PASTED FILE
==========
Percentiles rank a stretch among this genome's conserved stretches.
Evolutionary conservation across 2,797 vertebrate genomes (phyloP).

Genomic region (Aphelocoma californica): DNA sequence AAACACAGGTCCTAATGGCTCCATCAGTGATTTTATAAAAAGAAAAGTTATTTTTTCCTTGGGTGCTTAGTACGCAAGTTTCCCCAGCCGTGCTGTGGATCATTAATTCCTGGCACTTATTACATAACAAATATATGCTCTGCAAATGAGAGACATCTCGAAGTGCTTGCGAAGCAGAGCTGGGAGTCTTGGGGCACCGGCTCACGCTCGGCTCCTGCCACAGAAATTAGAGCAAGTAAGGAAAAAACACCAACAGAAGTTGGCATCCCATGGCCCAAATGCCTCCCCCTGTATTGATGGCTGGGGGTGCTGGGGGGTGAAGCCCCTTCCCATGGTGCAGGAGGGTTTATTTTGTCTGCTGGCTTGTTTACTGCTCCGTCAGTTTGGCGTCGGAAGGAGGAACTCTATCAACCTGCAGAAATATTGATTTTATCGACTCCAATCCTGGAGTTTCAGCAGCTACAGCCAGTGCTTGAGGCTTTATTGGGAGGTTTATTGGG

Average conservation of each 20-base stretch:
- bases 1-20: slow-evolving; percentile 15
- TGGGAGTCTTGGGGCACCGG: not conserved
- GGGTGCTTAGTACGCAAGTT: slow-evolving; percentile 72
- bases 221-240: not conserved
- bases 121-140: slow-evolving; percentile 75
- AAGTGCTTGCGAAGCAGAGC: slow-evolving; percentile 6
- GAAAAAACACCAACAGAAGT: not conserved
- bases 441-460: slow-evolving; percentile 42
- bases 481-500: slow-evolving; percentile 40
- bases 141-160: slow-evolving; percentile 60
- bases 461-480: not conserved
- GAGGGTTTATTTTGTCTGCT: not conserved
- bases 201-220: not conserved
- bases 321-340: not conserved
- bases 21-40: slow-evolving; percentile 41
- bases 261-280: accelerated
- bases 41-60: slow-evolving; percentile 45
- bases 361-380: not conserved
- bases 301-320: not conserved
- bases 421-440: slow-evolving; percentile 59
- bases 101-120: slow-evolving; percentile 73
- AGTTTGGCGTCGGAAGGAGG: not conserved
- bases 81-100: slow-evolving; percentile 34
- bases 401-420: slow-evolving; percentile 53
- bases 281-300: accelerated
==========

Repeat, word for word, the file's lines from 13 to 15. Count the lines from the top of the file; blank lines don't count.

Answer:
- bases 481-500: slow-evolving; percentile 40
- bases 141-160: slow-evolving; percentile 60
- bases 461-480: not conserved